CONTEMPORARY GENEVA ARMORIAL BINDING
Institutio Christianae religionis.Geneva, F. Perrinus, 1568.
Folio. pp. , 596, . Roman letter, little Italic, all pages ruled in red, final index in double or triple column. Large woodcut printer’s device to title, decorated initials and ornaments. Lower outer blank corner of title a little soiled, minor ink splash to first 4 ll. and upper outer blank corner of D8v and E2r, short clean tear along ruling to upper blank margin of a5 and h7, faint water stain along upper edge of handful of ll. An excellent, clean copy in handsome contemporary Swiss polished calf, double gilt ruled, gilt arabesque cornerpieces, large gilt centrepiece with arms of Geneva surmounted by IHS and motto ‘Post tenebra lux’, within gilt border with grotesques, interlacing ribbons and ‘NVLLA DIES ABEAT QVIN LINEA DVCTA SVPERSIT’, raised bands, gilt fleuron to compartments, head and foot of spine cross-hatched in blind, a.e.g., 2 corners and foot of spine expertly repaired, lower endband renewed, couple of faint water stains at foot, eps renewed (but not modern). Modern bookplate JJS to front pastedown, ms ‘Missus Geneua et dono d[at]us noni Oct 1582o à D.C.A.M.E.F.S.’ and C20 pencilled note to title, couple of contemporary ms marginalia, one with ‘Guillaume’.
Handsomely bound in contemporary Swiss polished calf, with cornerpieces much resembling in shape, size and style those in the Swiss BL, Davis592. It bears a gilt centrepiece with the arms of Geneva and a motto which can be translated ‘Not a day without a line’. This was first hinted at by Pliny to describe the Greek painter Apelles’s work; it was formulated as ‘Nulla die sine linea’ in the medieval period, and, as here, by the Neo-Latin poet Fausto Andrelini in 1509, with the broader meaning ‘No day goes by without writing a line’ or simply ‘without doing some work’ (Nikitinski, p.430). The motto was especially popular among C16 and C17 lawyers, as far as north as the Inns of Court, and appears in ‘emblemata iuris’, i.e., symbolic representations appropriated to represent the law (e.g., in Rollenhagen’s ‘Emblematum’) (Goodrich, p.254). The early owner, unidentified, may have thus been a Genevan lawyer.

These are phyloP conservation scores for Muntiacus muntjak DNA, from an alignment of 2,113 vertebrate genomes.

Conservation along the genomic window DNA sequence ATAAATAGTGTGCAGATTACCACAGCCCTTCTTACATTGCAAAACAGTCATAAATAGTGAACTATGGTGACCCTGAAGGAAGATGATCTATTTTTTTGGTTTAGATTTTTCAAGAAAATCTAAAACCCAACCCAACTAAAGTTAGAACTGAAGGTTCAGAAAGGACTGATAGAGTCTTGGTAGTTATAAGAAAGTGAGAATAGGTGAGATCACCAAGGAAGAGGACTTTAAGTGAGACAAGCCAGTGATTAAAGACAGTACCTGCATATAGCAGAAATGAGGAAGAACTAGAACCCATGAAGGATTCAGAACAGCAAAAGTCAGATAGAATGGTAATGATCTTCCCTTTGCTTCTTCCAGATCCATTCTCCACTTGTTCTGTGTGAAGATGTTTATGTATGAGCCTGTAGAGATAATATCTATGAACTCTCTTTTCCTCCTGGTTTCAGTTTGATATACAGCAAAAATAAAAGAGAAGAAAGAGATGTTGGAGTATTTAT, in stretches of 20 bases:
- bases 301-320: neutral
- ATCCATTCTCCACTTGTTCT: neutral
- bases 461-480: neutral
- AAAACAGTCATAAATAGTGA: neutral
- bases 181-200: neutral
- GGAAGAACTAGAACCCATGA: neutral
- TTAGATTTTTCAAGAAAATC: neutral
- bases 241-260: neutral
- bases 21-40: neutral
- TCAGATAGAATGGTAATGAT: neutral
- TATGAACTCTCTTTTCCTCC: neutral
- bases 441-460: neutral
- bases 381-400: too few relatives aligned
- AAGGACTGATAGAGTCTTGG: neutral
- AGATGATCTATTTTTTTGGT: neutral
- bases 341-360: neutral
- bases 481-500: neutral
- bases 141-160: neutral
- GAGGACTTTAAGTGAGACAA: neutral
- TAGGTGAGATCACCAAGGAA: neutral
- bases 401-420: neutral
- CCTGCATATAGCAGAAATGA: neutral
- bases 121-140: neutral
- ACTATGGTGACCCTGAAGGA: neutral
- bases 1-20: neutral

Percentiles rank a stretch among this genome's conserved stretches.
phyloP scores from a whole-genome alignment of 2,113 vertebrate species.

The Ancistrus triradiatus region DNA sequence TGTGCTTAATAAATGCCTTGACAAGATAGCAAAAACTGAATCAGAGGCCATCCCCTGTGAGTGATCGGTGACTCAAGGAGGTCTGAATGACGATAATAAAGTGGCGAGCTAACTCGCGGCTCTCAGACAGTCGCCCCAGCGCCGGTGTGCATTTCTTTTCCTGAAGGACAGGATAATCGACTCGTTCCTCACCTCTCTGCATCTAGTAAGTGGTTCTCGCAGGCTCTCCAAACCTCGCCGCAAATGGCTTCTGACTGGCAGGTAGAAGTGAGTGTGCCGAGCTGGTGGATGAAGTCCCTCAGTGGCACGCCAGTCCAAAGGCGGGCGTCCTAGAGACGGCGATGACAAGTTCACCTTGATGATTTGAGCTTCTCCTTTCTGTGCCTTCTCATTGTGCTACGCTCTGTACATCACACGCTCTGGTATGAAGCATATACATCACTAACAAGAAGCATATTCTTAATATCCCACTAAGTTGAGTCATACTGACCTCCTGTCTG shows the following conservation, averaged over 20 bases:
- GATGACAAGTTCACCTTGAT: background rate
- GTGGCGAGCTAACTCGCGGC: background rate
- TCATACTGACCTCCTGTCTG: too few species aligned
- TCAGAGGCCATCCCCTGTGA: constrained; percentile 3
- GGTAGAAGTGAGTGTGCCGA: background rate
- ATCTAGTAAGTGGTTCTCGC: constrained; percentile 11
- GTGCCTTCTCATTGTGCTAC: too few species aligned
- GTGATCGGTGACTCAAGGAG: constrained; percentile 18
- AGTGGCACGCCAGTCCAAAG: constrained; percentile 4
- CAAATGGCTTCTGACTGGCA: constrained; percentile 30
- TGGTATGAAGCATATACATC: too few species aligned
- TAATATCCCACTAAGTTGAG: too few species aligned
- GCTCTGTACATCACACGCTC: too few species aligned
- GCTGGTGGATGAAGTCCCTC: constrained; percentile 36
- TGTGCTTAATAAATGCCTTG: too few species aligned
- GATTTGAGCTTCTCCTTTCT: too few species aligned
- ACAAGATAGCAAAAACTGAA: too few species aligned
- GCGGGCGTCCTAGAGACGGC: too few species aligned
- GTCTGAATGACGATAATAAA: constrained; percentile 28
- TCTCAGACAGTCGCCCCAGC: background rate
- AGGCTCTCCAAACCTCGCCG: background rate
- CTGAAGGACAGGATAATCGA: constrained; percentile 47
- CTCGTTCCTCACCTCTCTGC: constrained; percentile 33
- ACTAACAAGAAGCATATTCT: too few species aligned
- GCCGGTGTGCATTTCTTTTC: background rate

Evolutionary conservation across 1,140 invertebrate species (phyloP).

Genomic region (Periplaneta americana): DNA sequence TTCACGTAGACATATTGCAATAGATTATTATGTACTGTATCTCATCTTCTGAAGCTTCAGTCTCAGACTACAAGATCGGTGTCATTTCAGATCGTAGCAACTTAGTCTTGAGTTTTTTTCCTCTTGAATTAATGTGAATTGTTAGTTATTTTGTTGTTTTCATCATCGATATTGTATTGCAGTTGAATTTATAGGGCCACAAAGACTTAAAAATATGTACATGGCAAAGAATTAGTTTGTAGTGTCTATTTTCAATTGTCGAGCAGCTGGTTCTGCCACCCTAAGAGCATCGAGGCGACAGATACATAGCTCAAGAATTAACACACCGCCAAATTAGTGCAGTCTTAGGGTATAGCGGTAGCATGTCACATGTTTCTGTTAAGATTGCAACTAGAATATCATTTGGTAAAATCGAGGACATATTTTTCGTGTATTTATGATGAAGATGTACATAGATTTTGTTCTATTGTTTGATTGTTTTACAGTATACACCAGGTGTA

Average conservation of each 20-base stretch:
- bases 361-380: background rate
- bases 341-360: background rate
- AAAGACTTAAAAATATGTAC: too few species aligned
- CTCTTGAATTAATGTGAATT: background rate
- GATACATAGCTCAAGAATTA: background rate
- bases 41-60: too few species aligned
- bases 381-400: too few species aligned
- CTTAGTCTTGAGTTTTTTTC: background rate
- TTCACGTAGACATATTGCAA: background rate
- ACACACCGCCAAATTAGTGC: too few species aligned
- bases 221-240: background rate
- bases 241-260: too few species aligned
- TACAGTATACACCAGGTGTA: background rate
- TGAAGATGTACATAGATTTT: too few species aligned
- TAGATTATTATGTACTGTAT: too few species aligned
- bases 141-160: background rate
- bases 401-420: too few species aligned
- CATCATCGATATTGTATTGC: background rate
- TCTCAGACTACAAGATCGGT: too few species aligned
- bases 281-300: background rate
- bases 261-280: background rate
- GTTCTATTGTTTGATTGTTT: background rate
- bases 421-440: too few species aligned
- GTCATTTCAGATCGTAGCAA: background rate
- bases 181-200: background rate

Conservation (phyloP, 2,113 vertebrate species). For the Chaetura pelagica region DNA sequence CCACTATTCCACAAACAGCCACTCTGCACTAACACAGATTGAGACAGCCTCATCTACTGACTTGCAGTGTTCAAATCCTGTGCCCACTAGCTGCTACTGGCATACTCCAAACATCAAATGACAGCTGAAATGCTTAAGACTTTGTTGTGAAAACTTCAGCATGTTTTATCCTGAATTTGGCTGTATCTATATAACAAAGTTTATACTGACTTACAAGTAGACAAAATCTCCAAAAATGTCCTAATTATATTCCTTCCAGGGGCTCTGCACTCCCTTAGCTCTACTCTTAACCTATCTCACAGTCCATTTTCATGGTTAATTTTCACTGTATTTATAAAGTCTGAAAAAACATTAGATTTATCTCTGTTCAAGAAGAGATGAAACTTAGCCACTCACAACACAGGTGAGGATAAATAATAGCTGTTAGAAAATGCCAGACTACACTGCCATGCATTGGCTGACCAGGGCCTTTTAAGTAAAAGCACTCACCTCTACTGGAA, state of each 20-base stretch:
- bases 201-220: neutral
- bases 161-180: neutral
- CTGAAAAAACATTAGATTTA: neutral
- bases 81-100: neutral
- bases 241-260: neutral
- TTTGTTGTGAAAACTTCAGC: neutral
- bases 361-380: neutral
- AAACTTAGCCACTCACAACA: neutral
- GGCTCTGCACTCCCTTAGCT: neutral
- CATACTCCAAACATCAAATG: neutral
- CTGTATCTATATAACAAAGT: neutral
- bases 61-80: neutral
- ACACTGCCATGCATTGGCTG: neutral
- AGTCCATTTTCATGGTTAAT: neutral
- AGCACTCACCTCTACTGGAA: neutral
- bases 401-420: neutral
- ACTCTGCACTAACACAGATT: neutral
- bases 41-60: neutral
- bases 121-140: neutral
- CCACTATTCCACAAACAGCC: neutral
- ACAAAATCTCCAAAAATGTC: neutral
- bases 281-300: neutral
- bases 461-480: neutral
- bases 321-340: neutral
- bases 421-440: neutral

Very good, handsomely bound copy of this immensely influential work by Jean Calvin (1509-1564), a French theologian who contributed to the introduction of the Reformation to France and Switzerland. First published in Latin in 1536, the ‘Institutio’ presented a systematic analysis of Protestant doctrines with the purpose of dissociating the new religious ideas from attacks against established political authority launched by the Anabaptists and condemned by Francis I, to whom the work is dedicated. The 4 parts discuss fundamental theological questions like the knowledge and understanding of God’s divine nature, the doctrines of justification by faith alone and of predestination—which differentiated Calvin’s thought from Luther’s. His influential theories inspired, among others, the religious and political ideas of the French Huguenots and the Scottish, English, and Irish Presbyterians. This edition has two remarkably detailed subject indexes, one by ‘loca’, the other by specific keywords.A dozen US library holdings. GLN 796; USTC 450136; Peter & Gilmont, III, n.68/2; Graesse, VII, 143. P. Nikitinski, ‘Zum Ursprung des Spruches Nulla dies sine linea’, Rheinisches Museum, 142 (1999), pp.430-1; P. Goodrich, Legal Emblems and the Art of Law (2014).